G.729 has been extended in Annex B (G.729b) which provides a silence compression method that enables a voice activity detection (VAD) module. It is used to detect voice activity in the signal. It also includes a discontinuous transmission (DTX) module which decides on updating the background noise parameters for non speech (noisy frames). It uses 2-byte Silence Insertion Descriptor (SID) frames transmitted to initiate comfort noise generation (CNG). If transmission is stopped, and the link goes quiet because of no speech, the receiving side might assume that the link has been cut. By inserting comfort noise, analog hiss is simulated digitally during silence to assure the receiver that the link is active and operational.
G.729 Annex J (G.729.1)
G.729 Annex J, maintained by G.729.1, provides support for wideband speech and audio. It defines variable bit-rate wideband enhancement using up to 12 hierarchical layers. The core layer is an 8 kbit/s G.729 bitstream, the second layer is a 4 kbit/s narrowband enhancement layer, and the third 2 kibt/s layer is a bandwidth enhancement layer. Further layers provide wideband enhancement in 2 kbit/s steps. The G.729.1 uses three-stage coding: embedded Code-excited linear prediction (CELP) coding of the lower band, parametric coding of the higher band by Time-Domain Bandwidth Extension (TDBWE), and enhancement of the full band by a predictive transform coding by Time-Domain Aliasing Cancellation (TDAC). Bit rate and the obtained quality are adjustable by simple bitstream truncation.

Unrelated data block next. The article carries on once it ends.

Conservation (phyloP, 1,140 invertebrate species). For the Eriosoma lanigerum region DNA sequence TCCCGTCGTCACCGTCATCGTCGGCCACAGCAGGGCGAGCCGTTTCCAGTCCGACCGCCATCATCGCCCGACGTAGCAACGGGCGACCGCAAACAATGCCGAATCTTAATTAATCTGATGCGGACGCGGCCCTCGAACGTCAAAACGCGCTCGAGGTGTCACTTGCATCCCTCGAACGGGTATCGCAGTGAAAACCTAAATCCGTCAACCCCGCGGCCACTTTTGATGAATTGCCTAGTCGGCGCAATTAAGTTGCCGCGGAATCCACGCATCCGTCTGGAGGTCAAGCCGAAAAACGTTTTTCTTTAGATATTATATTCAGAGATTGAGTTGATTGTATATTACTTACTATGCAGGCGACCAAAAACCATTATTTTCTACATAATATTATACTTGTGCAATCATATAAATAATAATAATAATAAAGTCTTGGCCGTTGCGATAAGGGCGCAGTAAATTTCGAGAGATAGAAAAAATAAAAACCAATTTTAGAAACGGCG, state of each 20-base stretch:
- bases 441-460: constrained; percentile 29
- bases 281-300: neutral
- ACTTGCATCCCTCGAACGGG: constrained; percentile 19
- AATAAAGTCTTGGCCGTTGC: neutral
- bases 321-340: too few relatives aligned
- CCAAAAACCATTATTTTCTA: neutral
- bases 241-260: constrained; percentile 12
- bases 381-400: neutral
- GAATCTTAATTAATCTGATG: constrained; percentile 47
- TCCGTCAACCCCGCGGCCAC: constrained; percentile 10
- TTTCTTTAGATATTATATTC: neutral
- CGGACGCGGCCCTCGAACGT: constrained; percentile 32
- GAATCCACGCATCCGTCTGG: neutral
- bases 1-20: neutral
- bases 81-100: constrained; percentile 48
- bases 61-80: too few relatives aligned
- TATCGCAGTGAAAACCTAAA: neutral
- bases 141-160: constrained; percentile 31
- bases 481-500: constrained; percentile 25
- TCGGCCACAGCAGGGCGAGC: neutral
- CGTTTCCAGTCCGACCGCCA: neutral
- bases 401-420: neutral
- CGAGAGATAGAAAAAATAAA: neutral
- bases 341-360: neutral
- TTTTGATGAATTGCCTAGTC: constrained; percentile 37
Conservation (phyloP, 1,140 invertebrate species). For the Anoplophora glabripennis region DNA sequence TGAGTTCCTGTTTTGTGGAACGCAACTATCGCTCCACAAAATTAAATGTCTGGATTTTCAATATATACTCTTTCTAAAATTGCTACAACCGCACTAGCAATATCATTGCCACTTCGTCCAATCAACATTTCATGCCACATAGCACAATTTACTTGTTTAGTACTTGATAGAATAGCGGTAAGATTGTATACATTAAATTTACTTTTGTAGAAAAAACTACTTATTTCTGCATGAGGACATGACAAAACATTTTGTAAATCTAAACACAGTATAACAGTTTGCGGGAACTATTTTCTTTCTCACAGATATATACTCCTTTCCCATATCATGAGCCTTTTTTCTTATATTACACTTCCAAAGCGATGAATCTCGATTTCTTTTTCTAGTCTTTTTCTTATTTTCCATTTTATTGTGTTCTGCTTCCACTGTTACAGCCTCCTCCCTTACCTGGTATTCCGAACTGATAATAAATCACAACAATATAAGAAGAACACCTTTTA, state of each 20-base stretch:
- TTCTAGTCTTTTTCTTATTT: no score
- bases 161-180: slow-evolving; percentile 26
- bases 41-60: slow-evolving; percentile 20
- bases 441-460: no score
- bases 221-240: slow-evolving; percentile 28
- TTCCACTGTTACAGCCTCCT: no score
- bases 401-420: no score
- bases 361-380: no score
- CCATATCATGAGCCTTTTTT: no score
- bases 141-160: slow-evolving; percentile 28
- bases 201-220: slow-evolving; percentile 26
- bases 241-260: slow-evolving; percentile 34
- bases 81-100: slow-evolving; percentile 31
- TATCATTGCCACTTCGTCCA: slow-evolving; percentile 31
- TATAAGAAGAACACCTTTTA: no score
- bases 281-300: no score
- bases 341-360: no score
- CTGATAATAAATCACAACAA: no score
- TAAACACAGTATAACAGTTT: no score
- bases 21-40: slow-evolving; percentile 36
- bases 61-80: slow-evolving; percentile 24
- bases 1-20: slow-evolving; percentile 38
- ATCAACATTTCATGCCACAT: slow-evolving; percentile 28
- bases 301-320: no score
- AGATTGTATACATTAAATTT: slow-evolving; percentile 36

As of January 1, 2017, the patent terms of most licensed patents under the G.729 Consortium have expired, the remaining unexpired patents are usable on a royalty-free basis. G.729 includes patents from several companies which were until the expiry licensed by Sipro Lab Telecom, the authorized Intellectual Property Licensing Administrator for G.729 technology and patent pool.